An obvious push for a new superhero teen movie franchise from toy company Mattel, Stewart Hendler’s Max Steel barely registers with a whimper.
The Production: 2/5
An obvious push for a new superhero teen movie franchise from toy company Mattel, Stewart Hendler’s Max Steel barely registers with a whimper. Despite a fresh-faced new leading man who remains appealing despite the preposterousness and banality all around him, Max Steel frustrates and irritates far more than it inspires, a deadly combination for a hoped-for new movie tentpole.
High schooler Max McGrath (Ben Winchell) makes his eighth or ninth move in his brief lifetime since the death of his father Jim (Mike Doyle), now back to his mother’s (Maria Bello) hometown to start over once again trying to make new friends and fit in. He’s disturbed to notice, however, that something strange has started happening to his body: energy pulses emanating from his hands that come along at random times and which he finds almost unable to be controlled. As they begin to get stronger, he finds himself being dogged by a curious alien robot who calls itself “Steel” (voiced by Josh Brener) and claims that the energy inside Max can only be contained by its joining to Max’s body so it can siphon off excess energy when the waves get too unwieldy to contain. Max senses that his mother knows something, but she refuses to talk to him about his father or their past, so instead Max goes to his father’s best friend Dr. Miles Edwards (Andy Garcia) who had worked with Jim on various energy projects. But Dr. Edwards is hiding a secret, a secret that will have a cosmic effect not only on Max and his mother but on the entire world as we know it.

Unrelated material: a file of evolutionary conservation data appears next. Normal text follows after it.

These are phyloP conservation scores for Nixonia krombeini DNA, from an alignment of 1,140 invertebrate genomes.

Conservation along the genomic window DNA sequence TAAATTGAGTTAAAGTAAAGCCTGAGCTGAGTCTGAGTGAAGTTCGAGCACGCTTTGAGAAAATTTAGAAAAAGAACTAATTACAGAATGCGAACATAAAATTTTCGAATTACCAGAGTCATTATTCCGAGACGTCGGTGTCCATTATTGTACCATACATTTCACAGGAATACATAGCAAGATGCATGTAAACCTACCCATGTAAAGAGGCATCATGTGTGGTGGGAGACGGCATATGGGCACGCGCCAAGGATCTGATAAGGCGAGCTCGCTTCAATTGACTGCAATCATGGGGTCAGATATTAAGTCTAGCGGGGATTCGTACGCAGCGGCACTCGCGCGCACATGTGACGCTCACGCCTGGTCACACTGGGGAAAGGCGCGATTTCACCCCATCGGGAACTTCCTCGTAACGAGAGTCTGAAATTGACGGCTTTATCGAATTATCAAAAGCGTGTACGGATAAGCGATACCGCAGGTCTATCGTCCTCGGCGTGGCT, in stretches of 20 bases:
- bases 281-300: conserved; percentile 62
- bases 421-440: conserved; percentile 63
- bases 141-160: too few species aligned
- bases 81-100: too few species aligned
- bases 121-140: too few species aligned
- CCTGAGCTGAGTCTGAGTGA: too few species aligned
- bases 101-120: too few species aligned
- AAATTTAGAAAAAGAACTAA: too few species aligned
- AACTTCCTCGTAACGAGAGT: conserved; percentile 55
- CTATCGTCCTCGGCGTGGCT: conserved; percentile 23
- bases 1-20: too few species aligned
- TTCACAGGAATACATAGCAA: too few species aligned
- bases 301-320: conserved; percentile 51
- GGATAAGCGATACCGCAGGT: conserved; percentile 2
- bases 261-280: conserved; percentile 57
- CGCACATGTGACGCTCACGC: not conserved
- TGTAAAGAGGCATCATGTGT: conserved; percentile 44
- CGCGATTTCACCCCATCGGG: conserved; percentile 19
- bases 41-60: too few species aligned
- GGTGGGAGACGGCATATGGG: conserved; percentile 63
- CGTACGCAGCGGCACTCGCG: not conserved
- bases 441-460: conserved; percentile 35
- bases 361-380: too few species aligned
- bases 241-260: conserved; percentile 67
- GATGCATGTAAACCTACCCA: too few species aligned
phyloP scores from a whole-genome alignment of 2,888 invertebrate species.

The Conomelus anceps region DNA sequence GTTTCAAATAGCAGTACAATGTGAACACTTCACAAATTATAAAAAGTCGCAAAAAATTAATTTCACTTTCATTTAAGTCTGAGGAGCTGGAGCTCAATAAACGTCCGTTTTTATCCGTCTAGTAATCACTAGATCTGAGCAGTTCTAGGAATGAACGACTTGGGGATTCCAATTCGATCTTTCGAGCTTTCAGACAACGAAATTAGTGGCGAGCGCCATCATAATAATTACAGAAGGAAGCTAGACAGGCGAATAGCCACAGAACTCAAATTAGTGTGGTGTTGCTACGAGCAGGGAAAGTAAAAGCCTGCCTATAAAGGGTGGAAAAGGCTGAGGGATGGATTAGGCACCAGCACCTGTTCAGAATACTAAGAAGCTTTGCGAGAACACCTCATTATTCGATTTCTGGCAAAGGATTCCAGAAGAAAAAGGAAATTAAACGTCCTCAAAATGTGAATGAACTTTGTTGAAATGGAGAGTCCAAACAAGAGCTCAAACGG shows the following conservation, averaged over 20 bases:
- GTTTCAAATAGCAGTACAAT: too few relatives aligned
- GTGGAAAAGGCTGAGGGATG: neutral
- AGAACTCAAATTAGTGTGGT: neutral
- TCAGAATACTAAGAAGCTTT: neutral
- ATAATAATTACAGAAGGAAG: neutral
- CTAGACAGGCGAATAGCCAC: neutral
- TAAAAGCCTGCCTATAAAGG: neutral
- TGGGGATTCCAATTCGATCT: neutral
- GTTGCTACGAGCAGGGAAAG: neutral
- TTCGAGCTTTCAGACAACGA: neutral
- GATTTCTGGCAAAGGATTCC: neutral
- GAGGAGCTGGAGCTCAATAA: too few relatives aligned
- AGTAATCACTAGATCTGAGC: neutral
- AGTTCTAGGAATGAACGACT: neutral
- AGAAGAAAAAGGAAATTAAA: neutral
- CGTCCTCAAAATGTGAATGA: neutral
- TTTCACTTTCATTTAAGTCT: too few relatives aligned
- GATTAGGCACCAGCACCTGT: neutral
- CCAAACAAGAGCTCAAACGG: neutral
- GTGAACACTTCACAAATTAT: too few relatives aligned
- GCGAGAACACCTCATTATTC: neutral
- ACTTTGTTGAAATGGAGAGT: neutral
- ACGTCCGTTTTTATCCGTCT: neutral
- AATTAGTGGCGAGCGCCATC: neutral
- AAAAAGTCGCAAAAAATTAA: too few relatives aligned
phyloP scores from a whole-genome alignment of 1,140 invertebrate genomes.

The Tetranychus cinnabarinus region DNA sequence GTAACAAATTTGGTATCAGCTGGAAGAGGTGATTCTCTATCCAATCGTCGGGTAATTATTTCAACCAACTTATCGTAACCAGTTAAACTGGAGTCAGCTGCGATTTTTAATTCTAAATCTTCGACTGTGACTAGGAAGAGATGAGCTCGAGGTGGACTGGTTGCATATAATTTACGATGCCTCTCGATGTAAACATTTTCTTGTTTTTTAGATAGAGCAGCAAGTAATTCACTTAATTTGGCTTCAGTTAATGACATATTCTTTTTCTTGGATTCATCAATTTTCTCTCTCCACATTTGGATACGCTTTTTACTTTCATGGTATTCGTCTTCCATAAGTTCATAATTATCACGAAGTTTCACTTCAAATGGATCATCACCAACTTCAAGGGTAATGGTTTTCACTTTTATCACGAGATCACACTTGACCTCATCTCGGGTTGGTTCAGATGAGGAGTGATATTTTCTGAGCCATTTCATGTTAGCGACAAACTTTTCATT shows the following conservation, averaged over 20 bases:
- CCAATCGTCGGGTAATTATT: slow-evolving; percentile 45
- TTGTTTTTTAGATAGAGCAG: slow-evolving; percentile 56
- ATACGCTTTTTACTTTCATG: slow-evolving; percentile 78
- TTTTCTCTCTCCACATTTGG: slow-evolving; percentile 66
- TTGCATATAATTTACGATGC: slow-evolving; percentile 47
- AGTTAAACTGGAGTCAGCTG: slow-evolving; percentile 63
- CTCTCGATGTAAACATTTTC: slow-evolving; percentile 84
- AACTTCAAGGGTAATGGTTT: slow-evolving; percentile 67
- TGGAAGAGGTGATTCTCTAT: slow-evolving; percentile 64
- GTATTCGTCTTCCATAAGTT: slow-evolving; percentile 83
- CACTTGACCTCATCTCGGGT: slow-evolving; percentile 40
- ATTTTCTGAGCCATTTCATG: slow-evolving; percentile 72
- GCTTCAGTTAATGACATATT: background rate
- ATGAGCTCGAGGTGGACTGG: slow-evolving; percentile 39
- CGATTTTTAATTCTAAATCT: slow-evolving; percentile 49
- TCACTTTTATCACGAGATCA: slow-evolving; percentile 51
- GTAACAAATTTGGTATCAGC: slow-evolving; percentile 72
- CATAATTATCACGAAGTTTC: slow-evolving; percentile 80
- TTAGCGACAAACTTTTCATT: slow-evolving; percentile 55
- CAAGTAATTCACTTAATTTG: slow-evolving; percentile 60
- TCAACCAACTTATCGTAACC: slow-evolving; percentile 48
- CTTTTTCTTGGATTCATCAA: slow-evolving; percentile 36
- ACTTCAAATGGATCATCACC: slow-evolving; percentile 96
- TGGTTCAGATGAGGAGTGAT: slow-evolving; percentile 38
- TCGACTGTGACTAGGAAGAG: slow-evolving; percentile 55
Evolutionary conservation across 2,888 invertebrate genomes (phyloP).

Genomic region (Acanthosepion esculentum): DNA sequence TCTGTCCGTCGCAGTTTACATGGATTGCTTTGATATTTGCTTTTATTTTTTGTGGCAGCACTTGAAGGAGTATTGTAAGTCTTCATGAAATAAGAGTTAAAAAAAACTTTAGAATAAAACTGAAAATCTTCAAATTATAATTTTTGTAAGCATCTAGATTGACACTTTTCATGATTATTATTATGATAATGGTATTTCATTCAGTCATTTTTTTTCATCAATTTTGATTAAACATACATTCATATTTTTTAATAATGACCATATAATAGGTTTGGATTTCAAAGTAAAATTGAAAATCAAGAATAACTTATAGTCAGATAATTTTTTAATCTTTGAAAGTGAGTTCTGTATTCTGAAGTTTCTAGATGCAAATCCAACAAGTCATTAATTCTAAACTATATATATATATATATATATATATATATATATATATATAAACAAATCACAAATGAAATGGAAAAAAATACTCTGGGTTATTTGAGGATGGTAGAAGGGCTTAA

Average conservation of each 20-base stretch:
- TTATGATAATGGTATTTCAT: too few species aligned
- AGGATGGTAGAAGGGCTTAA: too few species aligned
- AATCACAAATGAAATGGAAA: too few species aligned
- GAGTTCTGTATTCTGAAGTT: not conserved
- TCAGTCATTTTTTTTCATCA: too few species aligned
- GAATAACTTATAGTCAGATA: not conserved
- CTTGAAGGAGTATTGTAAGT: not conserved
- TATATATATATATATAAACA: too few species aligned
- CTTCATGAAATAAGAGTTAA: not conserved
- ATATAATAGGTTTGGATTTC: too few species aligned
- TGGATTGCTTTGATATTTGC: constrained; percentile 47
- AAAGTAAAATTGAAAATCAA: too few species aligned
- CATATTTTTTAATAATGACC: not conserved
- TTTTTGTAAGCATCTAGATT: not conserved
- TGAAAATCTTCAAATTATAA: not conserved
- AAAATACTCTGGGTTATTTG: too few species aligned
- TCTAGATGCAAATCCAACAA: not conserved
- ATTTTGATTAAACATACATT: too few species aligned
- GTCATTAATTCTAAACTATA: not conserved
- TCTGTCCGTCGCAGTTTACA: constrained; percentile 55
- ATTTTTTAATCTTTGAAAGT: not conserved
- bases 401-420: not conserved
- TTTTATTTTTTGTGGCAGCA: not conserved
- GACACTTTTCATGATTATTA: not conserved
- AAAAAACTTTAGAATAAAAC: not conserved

The Christopher Yost screenplay is an infuriating one keeping the audience (and poor Max) in the dark about his bodily changes and the identity of this alien contraption zooming around the skies for far too long in order to create some kind of bogus suspense. Later, when we learn that Max’s mother knew the truth about all of this the entire time and had been “afraid” to talk things over with him (even though he seems a completely level-headed and mature teenager who loves and trusts her), it makes the story and certain characters even more frustrating and annoying. Naturally to pander to its target audience, there’s a teen romance built into the story: Max’s crush on the attractive and interested Sophia (Ana Villafañe) but whose dates with her are constantly interrupted when his energy levels begin to go haywire and he has to run away to hide his condition from her. There is also a mysterious hit squad that seems to be out to kill Max and Steel (their presence is also very badly explained and again put the mother in the very worst light possible), and director Stewart Hendler has been sure to include a fight to the death between Max and his murderous adversary (whose identity will only be a surprise to the youngest members of the audience who haven’t ever seen a superhero movie before).